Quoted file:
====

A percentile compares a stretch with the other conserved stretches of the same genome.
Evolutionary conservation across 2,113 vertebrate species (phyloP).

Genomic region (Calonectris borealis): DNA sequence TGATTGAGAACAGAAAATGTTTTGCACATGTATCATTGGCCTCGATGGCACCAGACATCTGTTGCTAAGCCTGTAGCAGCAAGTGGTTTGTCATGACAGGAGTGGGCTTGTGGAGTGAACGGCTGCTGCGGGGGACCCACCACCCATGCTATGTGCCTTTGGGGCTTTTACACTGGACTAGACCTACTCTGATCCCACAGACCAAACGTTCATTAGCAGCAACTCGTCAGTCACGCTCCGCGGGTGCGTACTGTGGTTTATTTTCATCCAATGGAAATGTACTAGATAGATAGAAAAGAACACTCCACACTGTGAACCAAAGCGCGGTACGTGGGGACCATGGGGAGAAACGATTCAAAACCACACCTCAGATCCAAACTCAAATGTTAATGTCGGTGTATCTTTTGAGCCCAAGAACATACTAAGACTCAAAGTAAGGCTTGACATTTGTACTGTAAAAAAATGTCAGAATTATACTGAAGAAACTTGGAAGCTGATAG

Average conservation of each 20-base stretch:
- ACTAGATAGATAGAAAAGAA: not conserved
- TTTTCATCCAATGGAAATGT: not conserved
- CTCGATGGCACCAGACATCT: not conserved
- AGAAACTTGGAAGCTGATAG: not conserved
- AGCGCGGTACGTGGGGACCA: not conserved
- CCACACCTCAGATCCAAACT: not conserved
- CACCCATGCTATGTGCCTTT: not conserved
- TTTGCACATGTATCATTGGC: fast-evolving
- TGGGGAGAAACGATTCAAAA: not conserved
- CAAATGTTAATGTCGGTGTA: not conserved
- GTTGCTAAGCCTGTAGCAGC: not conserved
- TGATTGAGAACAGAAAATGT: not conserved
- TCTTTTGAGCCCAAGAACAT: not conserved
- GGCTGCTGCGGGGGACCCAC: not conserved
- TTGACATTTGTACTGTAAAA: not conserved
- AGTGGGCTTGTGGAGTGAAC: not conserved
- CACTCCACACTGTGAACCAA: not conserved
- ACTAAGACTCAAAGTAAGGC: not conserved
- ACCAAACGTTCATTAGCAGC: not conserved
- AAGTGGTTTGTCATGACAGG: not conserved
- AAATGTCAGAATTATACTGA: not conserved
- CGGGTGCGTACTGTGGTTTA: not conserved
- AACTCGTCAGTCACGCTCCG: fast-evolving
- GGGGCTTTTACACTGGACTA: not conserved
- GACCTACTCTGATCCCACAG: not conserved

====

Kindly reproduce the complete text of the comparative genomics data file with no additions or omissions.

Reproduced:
A percentile compares a stretch with the other conserved stretches of the same genome.
Evolutionary conservation across 2,113 vertebrate species (phyloP).

Genomic region (Calonectris borealis): DNA sequence TGATTGAGAACAGAAAATGTTTTGCACATGTATCATTGGCCTCGATGGCACCAGACATCTGTTGCTAAGCCTGTAGCAGCAAGTGGTTTGTCATGACAGGAGTGGGCTTGTGGAGTGAACGGCTGCTGCGGGGGACCCACCACCCATGCTATGTGCCTTTGGGGCTTTTACACTGGACTAGACCTACTCTGATCCCACAGACCAAACGTTCATTAGCAGCAACTCGTCAGTCACGCTCCGCGGGTGCGTACTGTGGTTTATTTTCATCCAATGGAAATGTACTAGATAGATAGAAAAGAACACTCCACACTGTGAACCAAAGCGCGGTACGTGGGGACCATGGGGAGAAACGATTCAAAACCACACCTCAGATCCAAACTCAAATGTTAATGTCGGTGTATCTTTTGAGCCCAAGAACATACTAAGACTCAAAGTAAGGCTTGACATTTGTACTGTAAAAAAATGTCAGAATTATACTGAAGAAACTTGGAAGCTGATAG

Average conservation of each 20-base stretch:
- ACTAGATAGATAGAAAAGAA: not conserved
- TTTTCATCCAATGGAAATGT: not conserved
- CTCGATGGCACCAGACATCT: not conserved
- AGAAACTTGGAAGCTGATAG: not conserved
- AGCGCGGTACGTGGGGACCA: not conserved
- CCACACCTCAGATCCAAACT: not conserved
- CACCCATGCTATGTGCCTTT: not conserved
- TTTGCACATGTATCATTGGC: fast-evolving
- TGGGGAGAAACGATTCAAAA: not conserved
- CAAATGTTAATGTCGGTGTA: not conserved
- GTTGCTAAGCCTGTAGCAGC: not conserved
- TGATTGAGAACAGAAAATGT: not conserved
- TCTTTTGAGCCCAAGAACAT: not conserved
- GGCTGCTGCGGGGGACCCAC: not conserved
- TTGACATTTGTACTGTAAAA: not conserved
- AGTGGGCTTGTGGAGTGAAC: not conserved
- CACTCCACACTGTGAACCAA: not conserved
- ACTAAGACTCAAAGTAAGGC: not conserved
- ACCAAACGTTCATTAGCAGC: not conserved
- AAGTGGTTTGTCATGACAGG: not conserved
- AAATGTCAGAATTATACTGA: not conserved
- CGGGTGCGTACTGTGGTTTA: not conserved
- AACTCGTCAGTCACGCTCCG: fast-evolving
- GGGGCTTTTACACTGGACTA: not conserved
- GACCTACTCTGATCCCACAG: not conserved